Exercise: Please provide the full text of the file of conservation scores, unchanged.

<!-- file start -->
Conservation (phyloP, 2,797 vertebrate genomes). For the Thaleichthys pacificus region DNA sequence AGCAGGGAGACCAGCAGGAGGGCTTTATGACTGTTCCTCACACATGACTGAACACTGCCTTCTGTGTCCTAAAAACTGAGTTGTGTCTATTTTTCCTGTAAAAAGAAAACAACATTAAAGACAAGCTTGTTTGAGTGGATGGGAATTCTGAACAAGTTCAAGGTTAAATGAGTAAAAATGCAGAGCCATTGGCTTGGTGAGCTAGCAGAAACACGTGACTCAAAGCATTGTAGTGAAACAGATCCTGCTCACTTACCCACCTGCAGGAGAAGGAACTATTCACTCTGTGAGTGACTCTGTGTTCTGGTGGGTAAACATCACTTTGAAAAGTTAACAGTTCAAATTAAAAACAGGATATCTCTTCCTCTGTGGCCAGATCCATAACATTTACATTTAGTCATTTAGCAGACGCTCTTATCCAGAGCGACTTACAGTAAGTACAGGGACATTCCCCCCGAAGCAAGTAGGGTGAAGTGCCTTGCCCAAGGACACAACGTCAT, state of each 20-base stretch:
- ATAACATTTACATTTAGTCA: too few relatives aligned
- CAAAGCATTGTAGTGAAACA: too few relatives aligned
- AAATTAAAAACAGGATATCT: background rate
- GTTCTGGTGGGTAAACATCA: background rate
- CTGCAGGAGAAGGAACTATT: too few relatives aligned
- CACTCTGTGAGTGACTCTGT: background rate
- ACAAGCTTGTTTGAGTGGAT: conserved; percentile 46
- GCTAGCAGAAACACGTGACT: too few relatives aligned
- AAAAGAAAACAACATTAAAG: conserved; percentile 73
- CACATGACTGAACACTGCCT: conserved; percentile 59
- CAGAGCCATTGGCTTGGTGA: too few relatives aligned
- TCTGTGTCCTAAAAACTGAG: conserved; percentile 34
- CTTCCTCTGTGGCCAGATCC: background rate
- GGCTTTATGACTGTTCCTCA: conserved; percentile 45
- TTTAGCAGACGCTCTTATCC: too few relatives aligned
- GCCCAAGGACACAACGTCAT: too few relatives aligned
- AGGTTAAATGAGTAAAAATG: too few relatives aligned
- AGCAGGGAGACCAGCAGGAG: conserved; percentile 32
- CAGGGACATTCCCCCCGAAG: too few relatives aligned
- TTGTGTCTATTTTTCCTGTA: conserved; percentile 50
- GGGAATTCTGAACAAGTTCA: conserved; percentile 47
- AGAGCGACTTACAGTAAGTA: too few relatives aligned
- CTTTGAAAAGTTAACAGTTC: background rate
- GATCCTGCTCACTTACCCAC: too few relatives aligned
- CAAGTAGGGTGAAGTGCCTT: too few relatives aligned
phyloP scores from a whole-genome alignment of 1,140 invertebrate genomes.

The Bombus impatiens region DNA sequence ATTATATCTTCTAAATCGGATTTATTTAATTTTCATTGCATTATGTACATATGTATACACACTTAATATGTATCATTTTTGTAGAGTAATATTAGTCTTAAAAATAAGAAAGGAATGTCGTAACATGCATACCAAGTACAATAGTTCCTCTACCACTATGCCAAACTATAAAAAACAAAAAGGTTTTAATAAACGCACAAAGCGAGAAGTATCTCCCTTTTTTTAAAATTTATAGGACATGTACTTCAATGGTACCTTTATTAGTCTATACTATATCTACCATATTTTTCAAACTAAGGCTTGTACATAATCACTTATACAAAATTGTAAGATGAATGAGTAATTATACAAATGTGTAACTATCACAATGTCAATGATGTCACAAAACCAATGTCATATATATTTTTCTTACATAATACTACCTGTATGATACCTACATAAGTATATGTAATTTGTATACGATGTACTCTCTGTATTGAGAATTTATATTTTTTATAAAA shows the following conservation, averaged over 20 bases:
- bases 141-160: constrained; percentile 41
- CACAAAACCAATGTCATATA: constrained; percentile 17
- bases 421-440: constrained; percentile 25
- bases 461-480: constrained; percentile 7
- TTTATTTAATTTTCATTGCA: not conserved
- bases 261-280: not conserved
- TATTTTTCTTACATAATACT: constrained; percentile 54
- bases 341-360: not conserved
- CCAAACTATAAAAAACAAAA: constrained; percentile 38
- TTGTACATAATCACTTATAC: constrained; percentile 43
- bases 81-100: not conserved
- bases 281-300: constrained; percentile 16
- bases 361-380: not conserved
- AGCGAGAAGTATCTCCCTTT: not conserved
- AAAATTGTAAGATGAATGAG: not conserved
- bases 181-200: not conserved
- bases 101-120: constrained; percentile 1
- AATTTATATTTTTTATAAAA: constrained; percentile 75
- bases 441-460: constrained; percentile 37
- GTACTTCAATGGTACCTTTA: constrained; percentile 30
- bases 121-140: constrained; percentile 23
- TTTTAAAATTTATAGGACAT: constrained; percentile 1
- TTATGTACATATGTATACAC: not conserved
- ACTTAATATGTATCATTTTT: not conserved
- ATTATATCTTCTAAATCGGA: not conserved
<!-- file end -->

Conservation (phyloP, 2,797 vertebrate genomes). For the Thaleichthys pacificus region DNA sequence AGCAGGGAGACCAGCAGGAGGGCTTTATGACTGTTCCTCACACATGACTGAACACTGCCTTCTGTGTCCTAAAAACTGAGTTGTGTCTATTTTTCCTGTAAAAAGAAAACAACATTAAAGACAAGCTTGTTTGAGTGGATGGGAATTCTGAACAAGTTCAAGGTTAAATGAGTAAAAATGCAGAGCCATTGGCTTGGTGAGCTAGCAGAAACACGTGACTCAAAGCATTGTAGTGAAACAGATCCTGCTCACTTACCCACCTGCAGGAGAAGGAACTATTCACTCTGTGAGTGACTCTGTGTTCTGGTGGGTAAACATCACTTTGAAAAGTTAACAGTTCAAATTAAAAACAGGATATCTCTTCCTCTGTGGCCAGATCCATAACATTTACATTTAGTCATTTAGCAGACGCTCTTATCCAGAGCGACTTACAGTAAGTACAGGGACATTCCCCCCGAAGCAAGTAGGGTGAAGTGCCTTGCCCAAGGACACAACGTCAT, state of each 20-base stretch:
- ATAACATTTACATTTAGTCA: too few relatives aligned
- CAAAGCATTGTAGTGAAACA: too few relatives aligned
- AAATTAAAAACAGGATATCT: background rate
- GTTCTGGTGGGTAAACATCA: background rate
- CTGCAGGAGAAGGAACTATT: too few relatives aligned
- CACTCTGTGAGTGACTCTGT: background rate
- ACAAGCTTGTTTGAGTGGAT: conserved; percentile 46
- GCTAGCAGAAACACGTGACT: too few relatives aligned
- AAAAGAAAACAACATTAAAG: conserved; percentile 73
- CACATGACTGAACACTGCCT: conserved; percentile 59
- CAGAGCCATTGGCTTGGTGA: too few relatives aligned
- TCTGTGTCCTAAAAACTGAG: conserved; percentile 34
- CTTCCTCTGTGGCCAGATCC: background rate
- GGCTTTATGACTGTTCCTCA: conserved; percentile 45
- TTTAGCAGACGCTCTTATCC: too few relatives aligned
- GCCCAAGGACACAACGTCAT: too few relatives aligned
- AGGTTAAATGAGTAAAAATG: too few relatives aligned
- AGCAGGGAGACCAGCAGGAG: conserved; percentile 32
- CAGGGACATTCCCCCCGAAG: too few relatives aligned
- TTGTGTCTATTTTTCCTGTA: conserved; percentile 50
- GGGAATTCTGAACAAGTTCA: conserved; percentile 47
- AGAGCGACTTACAGTAAGTA: too few relatives aligned
- CTTTGAAAAGTTAACAGTTC: background rate
- GATCCTGCTCACTTACCCAC: too few relatives aligned
- CAAGTAGGGTGAAGTGCCTT: too few relatives aligned
phyloP scores from a whole-genome alignment of 1,140 invertebrate genomes.

The Bombus impatiens region DNA sequence ATTATATCTTCTAAATCGGATTTATTTAATTTTCATTGCATTATGTACATATGTATACACACTTAATATGTATCATTTTTGTAGAGTAATATTAGTCTTAAAAATAAGAAAGGAATGTCGTAACATGCATACCAAGTACAATAGTTCCTCTACCACTATGCCAAACTATAAAAAACAAAAAGGTTTTAATAAACGCACAAAGCGAGAAGTATCTCCCTTTTTTTAAAATTTATAGGACATGTACTTCAATGGTACCTTTATTAGTCTATACTATATCTACCATATTTTTCAAACTAAGGCTTGTACATAATCACTTATACAAAATTGTAAGATGAATGAGTAATTATACAAATGTGTAACTATCACAATGTCAATGATGTCACAAAACCAATGTCATATATATTTTTCTTACATAATACTACCTGTATGATACCTACATAAGTATATGTAATTTGTATACGATGTACTCTCTGTATTGAGAATTTATATTTTTTATAAAA shows the following conservation, averaged over 20 bases:
- bases 141-160: constrained; percentile 41
- CACAAAACCAATGTCATATA: constrained; percentile 17
- bases 421-440: constrained; percentile 25
- bases 461-480: constrained; percentile 7
- TTTATTTAATTTTCATTGCA: not conserved
- bases 261-280: not conserved
- TATTTTTCTTACATAATACT: constrained; percentile 54
- bases 341-360: not conserved
- CCAAACTATAAAAAACAAAA: constrained; percentile 38
- TTGTACATAATCACTTATAC: constrained; percentile 43
- bases 81-100: not conserved
- bases 281-300: constrained; percentile 16
- bases 361-380: not conserved
- AGCGAGAAGTATCTCCCTTT: not conserved
- AAAATTGTAAGATGAATGAG: not conserved
- bases 181-200: not conserved
- bases 101-120: constrained; percentile 1
- AATTTATATTTTTTATAAAA: constrained; percentile 75
- bases 441-460: constrained; percentile 37
- GTACTTCAATGGTACCTTTA: constrained; percentile 30
- bases 121-140: constrained; percentile 23
- TTTTAAAATTTATAGGACAT: constrained; percentile 1
- TTATGTACATATGTATACAC: not conserved
- ACTTAATATGTATCATTTTT: not conserved
- ATTATATCTTCTAAATCGGA: not conserved